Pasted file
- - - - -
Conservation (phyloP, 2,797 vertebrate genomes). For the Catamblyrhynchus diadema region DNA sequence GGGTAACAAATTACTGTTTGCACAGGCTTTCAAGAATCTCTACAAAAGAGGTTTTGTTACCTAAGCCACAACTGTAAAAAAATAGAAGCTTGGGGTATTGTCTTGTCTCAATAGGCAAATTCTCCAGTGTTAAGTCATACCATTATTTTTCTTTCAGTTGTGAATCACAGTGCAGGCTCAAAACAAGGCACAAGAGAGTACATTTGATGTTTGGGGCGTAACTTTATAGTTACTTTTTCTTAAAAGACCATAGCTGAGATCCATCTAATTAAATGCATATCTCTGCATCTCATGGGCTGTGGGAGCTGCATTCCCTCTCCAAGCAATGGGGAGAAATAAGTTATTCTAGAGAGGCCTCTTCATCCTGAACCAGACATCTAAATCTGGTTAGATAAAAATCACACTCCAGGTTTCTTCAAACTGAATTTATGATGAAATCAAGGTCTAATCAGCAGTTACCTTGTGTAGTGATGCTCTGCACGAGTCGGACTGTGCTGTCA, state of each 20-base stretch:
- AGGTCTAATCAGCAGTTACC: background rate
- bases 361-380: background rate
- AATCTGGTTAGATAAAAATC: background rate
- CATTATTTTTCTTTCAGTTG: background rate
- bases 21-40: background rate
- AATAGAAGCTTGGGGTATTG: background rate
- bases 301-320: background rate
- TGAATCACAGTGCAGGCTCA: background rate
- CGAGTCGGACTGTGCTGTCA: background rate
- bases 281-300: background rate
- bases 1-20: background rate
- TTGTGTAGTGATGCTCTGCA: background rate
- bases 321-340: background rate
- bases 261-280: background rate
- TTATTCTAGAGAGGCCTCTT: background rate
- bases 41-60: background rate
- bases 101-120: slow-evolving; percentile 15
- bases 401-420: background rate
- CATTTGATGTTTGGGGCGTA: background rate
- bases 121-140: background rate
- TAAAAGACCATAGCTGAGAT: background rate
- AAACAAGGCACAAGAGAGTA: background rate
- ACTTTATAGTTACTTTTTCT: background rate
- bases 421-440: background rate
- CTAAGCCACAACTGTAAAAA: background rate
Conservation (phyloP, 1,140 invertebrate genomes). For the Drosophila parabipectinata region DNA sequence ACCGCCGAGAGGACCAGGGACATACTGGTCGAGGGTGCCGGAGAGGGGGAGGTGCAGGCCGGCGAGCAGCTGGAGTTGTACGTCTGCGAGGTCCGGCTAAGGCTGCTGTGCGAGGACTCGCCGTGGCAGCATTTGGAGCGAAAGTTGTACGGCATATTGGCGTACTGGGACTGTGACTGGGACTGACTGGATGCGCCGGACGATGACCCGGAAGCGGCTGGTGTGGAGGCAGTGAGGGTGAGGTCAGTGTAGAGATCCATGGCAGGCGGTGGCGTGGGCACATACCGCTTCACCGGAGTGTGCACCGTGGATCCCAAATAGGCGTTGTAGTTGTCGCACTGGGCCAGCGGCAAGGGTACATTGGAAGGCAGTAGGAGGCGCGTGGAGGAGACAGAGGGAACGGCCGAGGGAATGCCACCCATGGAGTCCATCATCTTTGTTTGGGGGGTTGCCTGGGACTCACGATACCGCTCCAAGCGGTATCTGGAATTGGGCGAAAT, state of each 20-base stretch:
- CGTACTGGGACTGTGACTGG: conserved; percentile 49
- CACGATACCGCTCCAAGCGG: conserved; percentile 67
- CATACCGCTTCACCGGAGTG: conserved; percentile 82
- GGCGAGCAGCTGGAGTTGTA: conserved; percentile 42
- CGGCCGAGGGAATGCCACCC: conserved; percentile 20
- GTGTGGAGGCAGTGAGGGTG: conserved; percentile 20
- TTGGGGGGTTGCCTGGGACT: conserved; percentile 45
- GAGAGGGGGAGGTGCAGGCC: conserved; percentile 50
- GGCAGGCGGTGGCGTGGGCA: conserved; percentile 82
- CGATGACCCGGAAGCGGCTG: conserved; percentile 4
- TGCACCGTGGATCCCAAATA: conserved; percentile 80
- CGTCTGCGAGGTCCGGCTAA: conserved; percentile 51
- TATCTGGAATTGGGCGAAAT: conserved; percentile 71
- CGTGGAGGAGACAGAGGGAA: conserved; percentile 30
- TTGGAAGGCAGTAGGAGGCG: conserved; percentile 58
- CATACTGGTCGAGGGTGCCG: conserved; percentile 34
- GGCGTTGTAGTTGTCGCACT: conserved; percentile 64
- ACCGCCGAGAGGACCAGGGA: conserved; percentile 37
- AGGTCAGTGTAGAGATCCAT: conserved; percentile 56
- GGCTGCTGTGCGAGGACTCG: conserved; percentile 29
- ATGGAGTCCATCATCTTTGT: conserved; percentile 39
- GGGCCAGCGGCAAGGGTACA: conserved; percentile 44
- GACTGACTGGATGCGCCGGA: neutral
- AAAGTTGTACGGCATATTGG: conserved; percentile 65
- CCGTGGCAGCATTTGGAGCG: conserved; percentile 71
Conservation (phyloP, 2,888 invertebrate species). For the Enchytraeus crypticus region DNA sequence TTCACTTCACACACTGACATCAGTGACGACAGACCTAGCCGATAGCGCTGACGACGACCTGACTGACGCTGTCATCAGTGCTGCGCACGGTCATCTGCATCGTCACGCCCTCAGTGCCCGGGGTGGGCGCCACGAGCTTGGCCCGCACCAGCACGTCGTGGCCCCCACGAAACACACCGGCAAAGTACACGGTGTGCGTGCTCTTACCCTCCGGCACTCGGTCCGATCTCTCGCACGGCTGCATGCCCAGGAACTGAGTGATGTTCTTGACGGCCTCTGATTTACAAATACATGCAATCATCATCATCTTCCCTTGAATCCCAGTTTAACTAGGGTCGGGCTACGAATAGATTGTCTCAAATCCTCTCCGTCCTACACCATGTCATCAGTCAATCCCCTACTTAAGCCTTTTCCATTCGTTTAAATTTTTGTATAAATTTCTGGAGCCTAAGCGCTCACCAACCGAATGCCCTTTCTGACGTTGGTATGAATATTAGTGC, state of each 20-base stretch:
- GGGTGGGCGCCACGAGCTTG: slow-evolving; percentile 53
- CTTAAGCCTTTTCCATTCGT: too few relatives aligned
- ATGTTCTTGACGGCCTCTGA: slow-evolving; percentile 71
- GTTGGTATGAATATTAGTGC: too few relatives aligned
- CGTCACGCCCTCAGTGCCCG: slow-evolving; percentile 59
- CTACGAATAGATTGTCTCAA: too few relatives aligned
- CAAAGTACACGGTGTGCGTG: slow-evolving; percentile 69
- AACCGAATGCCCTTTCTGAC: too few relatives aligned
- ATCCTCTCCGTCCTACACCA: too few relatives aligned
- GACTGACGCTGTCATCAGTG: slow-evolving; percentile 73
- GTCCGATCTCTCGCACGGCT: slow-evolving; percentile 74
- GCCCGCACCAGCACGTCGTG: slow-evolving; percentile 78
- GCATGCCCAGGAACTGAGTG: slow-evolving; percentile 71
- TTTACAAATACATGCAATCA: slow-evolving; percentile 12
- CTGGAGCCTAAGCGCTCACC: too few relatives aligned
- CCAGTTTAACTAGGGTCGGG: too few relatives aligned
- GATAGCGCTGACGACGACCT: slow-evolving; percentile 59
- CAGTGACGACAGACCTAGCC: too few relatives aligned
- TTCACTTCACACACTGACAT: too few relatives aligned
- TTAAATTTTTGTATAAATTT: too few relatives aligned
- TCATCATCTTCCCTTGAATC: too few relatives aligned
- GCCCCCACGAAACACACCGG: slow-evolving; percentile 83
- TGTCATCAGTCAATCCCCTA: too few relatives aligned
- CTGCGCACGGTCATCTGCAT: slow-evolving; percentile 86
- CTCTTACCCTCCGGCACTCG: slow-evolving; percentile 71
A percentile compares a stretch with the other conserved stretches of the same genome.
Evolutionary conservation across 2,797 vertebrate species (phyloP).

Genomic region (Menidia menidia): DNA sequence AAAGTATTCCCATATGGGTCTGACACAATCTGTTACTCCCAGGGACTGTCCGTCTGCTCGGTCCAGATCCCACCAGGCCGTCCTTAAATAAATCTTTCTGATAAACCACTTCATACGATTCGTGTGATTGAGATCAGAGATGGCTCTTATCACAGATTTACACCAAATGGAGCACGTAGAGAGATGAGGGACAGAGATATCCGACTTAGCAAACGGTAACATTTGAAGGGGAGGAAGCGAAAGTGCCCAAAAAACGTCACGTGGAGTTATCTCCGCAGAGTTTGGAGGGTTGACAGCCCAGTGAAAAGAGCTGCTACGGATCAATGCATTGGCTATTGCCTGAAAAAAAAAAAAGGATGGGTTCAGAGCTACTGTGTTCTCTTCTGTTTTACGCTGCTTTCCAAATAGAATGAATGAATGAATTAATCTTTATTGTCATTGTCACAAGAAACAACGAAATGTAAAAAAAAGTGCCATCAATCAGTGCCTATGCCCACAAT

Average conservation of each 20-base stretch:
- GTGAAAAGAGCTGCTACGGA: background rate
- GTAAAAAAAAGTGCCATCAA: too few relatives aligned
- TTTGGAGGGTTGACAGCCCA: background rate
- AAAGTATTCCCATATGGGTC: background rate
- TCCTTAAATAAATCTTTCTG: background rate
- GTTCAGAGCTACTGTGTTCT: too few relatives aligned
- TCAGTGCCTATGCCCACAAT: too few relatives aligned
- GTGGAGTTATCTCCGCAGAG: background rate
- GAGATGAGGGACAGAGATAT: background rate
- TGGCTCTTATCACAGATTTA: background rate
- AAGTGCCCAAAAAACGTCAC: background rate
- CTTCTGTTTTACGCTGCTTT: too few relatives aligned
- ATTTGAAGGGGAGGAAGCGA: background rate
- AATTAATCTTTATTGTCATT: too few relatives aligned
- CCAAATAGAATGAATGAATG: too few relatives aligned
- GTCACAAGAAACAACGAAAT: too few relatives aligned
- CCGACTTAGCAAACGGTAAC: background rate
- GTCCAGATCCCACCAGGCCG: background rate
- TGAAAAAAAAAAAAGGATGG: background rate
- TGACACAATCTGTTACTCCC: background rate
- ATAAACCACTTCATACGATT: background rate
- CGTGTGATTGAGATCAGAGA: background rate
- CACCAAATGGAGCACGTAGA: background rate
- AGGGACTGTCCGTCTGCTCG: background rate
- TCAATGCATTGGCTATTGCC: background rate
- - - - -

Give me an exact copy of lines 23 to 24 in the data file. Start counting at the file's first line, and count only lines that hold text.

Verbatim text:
- AAACAAGGCACAAGAGAGTA: background rate
- ACTTTATAGTTACTTTTTCT: background rate